QQQ rallied as expected, appreciating the value of John's call options from $1.10 to $3.50. The rally ultimately ran out of steam and started to retreat, taking the price of the call options down with it. When the price of the call options retreated from $3.50 to $2.95 (down by 15%), the trailing stop loss automatically sold the call options for $2.95, making John a huge $2.95 - $1.10 = $1.85 profit.

Trailing Stop Loss in Options Trading



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What Is Trailing Stop Loss Used For?


Even though this type of advanced order is known as a "Trailing Stop Loss", it is actually more commonly used as a form of automatic profit taking rather than a stop loss. It is used by most professional options traders to allow an option's profit to run and then sell automatically when the rally runs out of steam generally by a retreat in the price of the option as outlined by the example in the previous section. Of course, a trailing stop loss put on the very moment the position is bought does work as a stop loss.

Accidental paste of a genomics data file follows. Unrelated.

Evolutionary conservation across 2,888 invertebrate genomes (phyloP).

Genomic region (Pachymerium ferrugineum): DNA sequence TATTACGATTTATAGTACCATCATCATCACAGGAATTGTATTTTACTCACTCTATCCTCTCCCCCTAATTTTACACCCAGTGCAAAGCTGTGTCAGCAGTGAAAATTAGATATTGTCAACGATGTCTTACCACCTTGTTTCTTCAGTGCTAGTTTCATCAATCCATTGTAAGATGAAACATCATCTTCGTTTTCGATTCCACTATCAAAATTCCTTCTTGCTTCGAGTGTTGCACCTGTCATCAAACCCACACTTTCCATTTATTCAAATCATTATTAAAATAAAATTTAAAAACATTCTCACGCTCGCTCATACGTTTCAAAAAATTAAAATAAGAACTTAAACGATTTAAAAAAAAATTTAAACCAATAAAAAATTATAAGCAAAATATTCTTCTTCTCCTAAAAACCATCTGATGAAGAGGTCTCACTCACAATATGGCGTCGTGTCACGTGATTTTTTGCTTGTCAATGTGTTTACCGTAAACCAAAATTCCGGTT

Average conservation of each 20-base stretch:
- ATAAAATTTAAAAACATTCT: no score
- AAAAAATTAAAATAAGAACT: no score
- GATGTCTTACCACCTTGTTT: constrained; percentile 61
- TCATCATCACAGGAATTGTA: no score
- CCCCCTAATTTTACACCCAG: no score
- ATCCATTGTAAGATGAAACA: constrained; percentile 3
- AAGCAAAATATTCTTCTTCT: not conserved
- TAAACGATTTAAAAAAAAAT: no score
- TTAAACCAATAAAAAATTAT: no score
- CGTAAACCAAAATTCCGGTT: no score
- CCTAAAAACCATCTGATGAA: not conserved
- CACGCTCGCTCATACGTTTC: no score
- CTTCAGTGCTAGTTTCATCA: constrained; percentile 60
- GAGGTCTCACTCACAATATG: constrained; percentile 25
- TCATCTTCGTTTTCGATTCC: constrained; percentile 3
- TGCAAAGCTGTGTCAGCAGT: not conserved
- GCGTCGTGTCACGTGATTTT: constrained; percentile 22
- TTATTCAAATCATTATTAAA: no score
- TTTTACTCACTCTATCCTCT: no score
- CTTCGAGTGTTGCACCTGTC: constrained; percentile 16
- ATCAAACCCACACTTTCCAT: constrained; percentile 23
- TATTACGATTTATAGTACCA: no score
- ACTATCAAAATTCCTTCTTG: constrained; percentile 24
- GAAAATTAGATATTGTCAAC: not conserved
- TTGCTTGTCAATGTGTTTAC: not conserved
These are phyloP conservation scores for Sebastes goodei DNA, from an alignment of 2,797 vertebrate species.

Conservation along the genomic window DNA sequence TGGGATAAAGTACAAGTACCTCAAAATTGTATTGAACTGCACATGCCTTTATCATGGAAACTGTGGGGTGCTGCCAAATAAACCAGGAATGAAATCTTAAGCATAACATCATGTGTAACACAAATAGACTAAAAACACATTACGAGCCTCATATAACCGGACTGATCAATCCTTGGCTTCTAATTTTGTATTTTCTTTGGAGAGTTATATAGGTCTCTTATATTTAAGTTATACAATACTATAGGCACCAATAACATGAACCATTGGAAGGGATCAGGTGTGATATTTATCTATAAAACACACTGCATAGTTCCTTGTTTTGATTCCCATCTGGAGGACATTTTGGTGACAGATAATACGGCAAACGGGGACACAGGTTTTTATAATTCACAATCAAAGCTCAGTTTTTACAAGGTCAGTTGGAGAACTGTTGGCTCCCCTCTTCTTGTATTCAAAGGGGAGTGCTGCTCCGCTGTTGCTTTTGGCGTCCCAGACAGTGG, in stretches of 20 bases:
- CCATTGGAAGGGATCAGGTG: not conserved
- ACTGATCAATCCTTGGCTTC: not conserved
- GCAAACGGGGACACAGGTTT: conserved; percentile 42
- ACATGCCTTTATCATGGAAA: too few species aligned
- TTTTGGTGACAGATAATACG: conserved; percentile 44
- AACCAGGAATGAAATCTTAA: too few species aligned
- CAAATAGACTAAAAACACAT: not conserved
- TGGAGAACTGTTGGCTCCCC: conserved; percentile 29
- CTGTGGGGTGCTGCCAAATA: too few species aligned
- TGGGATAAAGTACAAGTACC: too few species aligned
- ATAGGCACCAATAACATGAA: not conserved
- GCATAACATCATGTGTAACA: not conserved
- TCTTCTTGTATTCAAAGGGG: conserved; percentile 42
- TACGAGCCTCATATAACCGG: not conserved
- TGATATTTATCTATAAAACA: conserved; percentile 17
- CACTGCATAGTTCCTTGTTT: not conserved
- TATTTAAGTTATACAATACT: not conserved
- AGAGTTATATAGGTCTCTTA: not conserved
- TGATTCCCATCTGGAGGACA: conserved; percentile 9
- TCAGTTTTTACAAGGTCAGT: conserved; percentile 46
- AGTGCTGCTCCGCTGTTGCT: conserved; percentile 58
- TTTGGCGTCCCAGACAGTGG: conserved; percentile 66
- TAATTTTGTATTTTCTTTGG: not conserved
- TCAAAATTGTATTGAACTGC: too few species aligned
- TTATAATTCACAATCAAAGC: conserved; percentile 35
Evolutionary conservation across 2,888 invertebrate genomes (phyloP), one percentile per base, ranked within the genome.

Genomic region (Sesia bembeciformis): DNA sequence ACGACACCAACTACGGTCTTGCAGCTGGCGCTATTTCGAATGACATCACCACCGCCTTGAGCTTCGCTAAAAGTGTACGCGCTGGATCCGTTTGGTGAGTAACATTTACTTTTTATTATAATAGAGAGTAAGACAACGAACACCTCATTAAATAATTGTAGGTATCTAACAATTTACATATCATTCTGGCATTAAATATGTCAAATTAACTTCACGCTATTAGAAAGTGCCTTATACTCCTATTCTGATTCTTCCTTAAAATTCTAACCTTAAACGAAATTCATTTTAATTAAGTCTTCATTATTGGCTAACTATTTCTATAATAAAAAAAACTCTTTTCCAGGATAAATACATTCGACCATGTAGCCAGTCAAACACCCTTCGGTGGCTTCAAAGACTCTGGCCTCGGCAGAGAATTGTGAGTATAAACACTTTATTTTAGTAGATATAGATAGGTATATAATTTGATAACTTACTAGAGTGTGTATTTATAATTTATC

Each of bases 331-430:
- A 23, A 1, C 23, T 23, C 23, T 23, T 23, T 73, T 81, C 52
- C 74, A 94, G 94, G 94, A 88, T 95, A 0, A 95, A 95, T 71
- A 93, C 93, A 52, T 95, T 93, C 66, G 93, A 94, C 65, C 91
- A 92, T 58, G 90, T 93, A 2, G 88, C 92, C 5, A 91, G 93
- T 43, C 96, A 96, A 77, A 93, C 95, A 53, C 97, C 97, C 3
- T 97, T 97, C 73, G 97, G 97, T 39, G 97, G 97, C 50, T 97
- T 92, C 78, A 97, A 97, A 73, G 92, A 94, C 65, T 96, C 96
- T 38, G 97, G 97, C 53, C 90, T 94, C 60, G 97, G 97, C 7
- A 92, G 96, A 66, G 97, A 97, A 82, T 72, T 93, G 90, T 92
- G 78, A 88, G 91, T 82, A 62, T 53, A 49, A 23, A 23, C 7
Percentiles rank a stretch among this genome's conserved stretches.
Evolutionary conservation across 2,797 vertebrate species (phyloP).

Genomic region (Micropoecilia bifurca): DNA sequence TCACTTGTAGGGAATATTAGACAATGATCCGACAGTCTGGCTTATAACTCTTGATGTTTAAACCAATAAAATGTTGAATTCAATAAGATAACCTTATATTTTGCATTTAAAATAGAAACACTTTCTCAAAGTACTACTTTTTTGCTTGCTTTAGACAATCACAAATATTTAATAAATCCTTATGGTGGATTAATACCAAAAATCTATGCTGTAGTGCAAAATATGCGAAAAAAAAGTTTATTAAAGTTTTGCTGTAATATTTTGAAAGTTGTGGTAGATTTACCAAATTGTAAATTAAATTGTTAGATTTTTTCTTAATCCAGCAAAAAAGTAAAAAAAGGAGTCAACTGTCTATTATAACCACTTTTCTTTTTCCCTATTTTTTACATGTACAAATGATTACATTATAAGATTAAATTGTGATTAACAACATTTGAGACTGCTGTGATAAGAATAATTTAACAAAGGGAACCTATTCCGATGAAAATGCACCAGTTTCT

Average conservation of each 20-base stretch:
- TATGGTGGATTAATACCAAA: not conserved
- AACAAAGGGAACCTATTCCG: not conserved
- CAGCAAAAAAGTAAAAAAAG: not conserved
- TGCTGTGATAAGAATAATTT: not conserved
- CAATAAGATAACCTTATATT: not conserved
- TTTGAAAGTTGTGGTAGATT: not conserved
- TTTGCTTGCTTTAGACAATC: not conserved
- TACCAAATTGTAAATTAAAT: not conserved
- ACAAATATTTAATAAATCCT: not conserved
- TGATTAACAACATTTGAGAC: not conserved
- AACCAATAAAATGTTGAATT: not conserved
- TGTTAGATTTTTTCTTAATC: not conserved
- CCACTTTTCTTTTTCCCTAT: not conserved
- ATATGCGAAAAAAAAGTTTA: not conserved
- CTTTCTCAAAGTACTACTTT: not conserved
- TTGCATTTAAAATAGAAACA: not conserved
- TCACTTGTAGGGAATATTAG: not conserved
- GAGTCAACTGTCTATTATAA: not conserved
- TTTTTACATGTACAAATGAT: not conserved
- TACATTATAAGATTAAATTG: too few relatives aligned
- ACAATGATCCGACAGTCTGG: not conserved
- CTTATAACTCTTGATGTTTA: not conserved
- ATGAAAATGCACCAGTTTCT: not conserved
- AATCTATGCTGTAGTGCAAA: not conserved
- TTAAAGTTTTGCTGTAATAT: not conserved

Trailing Stop Loss Example



Assuming QQQ is trading at $65. Through technical analysis, John came to the conclusion that QQQ is going to make a quick run upwards and wished to profit from this rally using QQQ Call Options. John bought 1 contract of its $65 strike price call options for $1.10.

John wants to stop loss when the position loses 30% of its value and also wishes to allow the profits on the position to run if QQQ rallies as expected. John set up a 30% trailing stop loss on his call options the moment they are bought.